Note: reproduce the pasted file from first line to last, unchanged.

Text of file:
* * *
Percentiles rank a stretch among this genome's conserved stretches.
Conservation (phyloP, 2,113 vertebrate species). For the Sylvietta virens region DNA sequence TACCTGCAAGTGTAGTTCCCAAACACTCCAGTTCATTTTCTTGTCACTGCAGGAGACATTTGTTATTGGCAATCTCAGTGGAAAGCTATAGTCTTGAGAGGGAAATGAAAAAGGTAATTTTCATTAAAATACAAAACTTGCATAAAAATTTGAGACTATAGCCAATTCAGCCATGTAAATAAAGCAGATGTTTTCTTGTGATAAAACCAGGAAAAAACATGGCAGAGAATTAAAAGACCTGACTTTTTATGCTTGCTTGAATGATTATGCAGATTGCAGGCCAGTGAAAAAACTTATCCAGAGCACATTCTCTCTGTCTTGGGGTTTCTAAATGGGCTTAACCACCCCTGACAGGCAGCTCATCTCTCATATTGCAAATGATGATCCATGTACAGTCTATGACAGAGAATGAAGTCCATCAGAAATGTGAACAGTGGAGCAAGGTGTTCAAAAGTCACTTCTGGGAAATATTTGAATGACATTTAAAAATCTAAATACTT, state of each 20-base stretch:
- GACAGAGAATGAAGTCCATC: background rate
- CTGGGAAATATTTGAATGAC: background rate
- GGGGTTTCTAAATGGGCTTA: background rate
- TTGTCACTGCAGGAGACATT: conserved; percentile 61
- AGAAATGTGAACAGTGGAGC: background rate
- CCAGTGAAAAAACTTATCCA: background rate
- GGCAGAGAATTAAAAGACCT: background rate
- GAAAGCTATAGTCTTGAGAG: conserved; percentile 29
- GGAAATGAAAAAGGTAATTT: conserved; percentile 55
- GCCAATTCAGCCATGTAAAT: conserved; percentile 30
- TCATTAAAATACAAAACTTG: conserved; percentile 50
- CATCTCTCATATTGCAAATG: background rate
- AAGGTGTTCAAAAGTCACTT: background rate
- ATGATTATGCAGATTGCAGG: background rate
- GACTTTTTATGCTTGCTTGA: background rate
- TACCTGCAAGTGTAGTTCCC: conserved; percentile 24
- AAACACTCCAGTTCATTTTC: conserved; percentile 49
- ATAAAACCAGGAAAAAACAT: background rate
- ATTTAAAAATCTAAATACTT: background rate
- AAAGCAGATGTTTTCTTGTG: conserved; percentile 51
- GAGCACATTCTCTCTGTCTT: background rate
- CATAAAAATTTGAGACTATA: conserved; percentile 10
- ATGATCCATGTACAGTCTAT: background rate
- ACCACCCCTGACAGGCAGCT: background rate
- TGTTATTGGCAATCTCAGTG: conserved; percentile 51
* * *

Percentiles rank a stretch among this genome's conserved stretches.
Conservation (phyloP, 2,113 vertebrate species). For the Sylvietta virens region DNA sequence TACCTGCAAGTGTAGTTCCCAAACACTCCAGTTCATTTTCTTGTCACTGCAGGAGACATTTGTTATTGGCAATCTCAGTGGAAAGCTATAGTCTTGAGAGGGAAATGAAAAAGGTAATTTTCATTAAAATACAAAACTTGCATAAAAATTTGAGACTATAGCCAATTCAGCCATGTAAATAAAGCAGATGTTTTCTTGTGATAAAACCAGGAAAAAACATGGCAGAGAATTAAAAGACCTGACTTTTTATGCTTGCTTGAATGATTATGCAGATTGCAGGCCAGTGAAAAAACTTATCCAGAGCACATTCTCTCTGTCTTGGGGTTTCTAAATGGGCTTAACCACCCCTGACAGGCAGCTCATCTCTCATATTGCAAATGATGATCCATGTACAGTCTATGACAGAGAATGAAGTCCATCAGAAATGTGAACAGTGGAGCAAGGTGTTCAAAAGTCACTTCTGGGAAATATTTGAATGACATTTAAAAATCTAAATACTT, state of each 20-base stretch:
- GACAGAGAATGAAGTCCATC: background rate
- CTGGGAAATATTTGAATGAC: background rate
- GGGGTTTCTAAATGGGCTTA: background rate
- TTGTCACTGCAGGAGACATT: conserved; percentile 61
- AGAAATGTGAACAGTGGAGC: background rate
- CCAGTGAAAAAACTTATCCA: background rate
- GGCAGAGAATTAAAAGACCT: background rate
- GAAAGCTATAGTCTTGAGAG: conserved; percentile 29
- GGAAATGAAAAAGGTAATTT: conserved; percentile 55
- GCCAATTCAGCCATGTAAAT: conserved; percentile 30
- TCATTAAAATACAAAACTTG: conserved; percentile 50
- CATCTCTCATATTGCAAATG: background rate
- AAGGTGTTCAAAAGTCACTT: background rate
- ATGATTATGCAGATTGCAGG: background rate
- GACTTTTTATGCTTGCTTGA: background rate
- TACCTGCAAGTGTAGTTCCC: conserved; percentile 24
- AAACACTCCAGTTCATTTTC: conserved; percentile 49
- ATAAAACCAGGAAAAAACAT: background rate
- ATTTAAAAATCTAAATACTT: background rate
- AAAGCAGATGTTTTCTTGTG: conserved; percentile 51
- GAGCACATTCTCTCTGTCTT: background rate
- CATAAAAATTTGAGACTATA: conserved; percentile 10
- ATGATCCATGTACAGTCTAT: background rate
- ACCACCCCTGACAGGCAGCT: background rate
- TGTTATTGGCAATCTCAGTG: conserved; percentile 51